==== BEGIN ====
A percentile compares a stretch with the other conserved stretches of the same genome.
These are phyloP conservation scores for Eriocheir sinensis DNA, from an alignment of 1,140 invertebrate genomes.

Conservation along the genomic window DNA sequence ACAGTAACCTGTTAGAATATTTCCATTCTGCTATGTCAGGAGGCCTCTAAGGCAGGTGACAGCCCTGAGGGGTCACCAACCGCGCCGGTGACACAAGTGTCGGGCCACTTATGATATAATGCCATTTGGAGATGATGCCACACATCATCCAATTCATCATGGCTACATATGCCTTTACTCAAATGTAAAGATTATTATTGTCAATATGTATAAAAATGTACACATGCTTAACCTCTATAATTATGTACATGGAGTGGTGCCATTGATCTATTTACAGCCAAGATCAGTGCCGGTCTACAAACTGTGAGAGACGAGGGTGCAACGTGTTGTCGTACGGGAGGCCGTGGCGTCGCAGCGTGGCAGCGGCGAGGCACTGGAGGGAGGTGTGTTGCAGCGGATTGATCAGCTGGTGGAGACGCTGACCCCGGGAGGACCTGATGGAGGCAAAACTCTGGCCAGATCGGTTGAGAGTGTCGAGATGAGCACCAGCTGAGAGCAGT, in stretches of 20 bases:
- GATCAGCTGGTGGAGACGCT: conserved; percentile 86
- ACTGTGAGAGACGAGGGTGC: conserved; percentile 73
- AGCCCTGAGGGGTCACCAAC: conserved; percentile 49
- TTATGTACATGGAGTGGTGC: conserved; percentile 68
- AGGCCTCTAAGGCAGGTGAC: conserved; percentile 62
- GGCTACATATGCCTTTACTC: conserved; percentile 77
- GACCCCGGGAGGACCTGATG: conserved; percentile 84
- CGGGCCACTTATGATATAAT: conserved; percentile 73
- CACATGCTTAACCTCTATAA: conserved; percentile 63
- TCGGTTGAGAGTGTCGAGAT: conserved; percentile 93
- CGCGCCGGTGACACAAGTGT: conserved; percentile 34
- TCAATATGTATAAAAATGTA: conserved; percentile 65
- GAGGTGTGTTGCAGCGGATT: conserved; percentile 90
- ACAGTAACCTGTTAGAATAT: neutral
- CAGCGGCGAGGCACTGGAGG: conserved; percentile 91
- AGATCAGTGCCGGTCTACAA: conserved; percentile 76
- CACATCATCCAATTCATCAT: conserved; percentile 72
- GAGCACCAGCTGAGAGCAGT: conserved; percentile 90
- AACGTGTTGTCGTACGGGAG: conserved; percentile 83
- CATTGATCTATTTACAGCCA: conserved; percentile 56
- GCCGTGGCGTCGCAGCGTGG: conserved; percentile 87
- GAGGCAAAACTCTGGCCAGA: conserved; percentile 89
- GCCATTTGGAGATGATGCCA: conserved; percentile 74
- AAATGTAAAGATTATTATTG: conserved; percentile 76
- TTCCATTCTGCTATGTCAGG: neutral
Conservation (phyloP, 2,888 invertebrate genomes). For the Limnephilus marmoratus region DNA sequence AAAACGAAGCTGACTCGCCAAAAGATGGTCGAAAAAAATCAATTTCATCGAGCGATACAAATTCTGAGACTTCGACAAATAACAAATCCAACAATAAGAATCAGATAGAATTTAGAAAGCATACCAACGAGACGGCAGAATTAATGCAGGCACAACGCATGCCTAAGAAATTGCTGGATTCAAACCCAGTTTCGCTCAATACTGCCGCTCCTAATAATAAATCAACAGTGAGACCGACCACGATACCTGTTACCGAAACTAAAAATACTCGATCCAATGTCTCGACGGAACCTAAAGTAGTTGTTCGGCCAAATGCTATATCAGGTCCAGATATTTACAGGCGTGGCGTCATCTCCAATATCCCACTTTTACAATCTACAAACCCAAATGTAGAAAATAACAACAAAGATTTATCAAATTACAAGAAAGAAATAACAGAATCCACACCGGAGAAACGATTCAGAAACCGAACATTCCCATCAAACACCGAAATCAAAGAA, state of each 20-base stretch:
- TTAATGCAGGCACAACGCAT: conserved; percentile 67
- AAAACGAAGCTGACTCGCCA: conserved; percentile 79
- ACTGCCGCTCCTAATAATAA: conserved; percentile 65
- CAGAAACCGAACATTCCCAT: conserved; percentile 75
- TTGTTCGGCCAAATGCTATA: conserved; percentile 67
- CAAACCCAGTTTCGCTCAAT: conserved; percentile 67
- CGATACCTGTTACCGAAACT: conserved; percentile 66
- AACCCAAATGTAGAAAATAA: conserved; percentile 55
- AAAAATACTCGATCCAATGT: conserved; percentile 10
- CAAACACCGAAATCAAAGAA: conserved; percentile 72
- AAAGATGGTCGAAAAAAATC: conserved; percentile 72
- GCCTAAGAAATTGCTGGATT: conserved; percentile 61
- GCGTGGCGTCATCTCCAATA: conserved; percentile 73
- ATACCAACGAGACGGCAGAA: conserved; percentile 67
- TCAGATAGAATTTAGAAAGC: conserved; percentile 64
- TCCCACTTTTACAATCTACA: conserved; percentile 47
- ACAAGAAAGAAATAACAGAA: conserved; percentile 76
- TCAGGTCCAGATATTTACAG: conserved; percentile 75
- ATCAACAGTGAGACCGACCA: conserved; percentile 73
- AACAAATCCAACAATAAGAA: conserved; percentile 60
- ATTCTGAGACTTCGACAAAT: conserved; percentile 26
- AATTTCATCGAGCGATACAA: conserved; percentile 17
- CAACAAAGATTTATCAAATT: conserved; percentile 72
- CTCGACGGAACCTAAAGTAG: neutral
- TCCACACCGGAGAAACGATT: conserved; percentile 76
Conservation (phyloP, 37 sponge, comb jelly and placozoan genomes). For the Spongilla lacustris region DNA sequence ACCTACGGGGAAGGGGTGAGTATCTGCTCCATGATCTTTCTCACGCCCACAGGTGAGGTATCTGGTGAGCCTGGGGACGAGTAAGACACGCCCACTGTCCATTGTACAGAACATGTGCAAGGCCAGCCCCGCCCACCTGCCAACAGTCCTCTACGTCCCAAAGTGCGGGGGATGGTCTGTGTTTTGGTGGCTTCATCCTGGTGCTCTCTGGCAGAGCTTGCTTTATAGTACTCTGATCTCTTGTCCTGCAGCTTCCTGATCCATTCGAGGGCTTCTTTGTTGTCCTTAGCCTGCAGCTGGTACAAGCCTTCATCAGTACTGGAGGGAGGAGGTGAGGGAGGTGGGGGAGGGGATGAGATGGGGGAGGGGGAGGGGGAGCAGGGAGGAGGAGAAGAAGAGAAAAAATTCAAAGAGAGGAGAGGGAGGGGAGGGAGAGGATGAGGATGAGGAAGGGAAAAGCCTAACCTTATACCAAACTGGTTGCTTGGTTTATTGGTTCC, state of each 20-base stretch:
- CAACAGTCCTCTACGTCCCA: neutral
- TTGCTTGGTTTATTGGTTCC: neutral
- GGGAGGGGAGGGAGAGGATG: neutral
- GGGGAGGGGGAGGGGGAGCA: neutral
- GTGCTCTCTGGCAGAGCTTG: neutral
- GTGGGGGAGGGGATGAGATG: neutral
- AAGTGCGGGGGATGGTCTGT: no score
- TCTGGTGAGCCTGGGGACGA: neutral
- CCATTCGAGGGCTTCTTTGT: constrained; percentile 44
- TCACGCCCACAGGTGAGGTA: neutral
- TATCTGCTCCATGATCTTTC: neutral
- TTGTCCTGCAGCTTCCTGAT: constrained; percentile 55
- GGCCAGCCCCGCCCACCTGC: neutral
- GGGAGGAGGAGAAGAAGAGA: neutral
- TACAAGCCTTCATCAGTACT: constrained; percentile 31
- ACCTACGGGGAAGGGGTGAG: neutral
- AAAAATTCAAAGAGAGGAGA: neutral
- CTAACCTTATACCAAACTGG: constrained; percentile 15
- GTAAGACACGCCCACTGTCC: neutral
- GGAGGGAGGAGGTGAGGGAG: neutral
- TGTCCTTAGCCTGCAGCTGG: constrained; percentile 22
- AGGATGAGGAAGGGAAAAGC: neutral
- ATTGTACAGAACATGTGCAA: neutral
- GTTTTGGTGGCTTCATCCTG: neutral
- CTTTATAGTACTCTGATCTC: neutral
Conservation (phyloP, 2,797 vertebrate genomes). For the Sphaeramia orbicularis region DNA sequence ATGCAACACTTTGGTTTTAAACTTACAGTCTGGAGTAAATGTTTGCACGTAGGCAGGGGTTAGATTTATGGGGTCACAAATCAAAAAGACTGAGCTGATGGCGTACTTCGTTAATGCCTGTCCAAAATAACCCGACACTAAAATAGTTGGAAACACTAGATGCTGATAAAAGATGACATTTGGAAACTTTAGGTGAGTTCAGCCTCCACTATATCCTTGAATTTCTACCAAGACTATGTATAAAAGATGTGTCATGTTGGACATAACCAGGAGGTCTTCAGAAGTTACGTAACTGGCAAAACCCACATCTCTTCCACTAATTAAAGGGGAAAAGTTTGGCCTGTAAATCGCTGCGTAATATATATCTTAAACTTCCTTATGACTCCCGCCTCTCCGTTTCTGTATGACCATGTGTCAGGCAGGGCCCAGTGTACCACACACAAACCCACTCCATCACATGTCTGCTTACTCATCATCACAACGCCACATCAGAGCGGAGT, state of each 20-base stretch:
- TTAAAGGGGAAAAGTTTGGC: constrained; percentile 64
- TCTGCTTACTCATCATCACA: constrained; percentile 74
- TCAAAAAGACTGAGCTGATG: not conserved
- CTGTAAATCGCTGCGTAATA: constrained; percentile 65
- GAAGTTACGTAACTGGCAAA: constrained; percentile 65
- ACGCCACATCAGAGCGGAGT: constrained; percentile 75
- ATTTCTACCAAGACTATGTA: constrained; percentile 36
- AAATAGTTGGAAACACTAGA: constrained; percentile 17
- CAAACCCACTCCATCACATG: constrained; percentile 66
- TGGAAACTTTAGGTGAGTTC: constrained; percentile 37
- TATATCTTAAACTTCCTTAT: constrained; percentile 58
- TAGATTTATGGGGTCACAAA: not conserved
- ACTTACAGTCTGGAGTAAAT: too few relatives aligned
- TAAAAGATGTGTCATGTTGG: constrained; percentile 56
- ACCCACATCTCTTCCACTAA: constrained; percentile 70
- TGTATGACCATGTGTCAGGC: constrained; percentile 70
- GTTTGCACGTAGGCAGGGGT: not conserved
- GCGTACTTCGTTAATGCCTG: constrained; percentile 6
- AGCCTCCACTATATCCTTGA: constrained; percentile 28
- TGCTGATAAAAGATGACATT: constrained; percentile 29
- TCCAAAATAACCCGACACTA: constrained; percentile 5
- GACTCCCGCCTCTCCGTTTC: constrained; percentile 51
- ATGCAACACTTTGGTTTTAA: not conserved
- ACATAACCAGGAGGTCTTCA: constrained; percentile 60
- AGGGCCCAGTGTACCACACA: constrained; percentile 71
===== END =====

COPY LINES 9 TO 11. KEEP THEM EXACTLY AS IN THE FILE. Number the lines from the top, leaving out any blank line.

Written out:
- GGCTACATATGCCTTTACTC: conserved; percentile 77
- GACCCCGGGAGGACCTGATG: conserved; percentile 84
- CGGGCCACTTATGATATAAT: conserved; percentile 73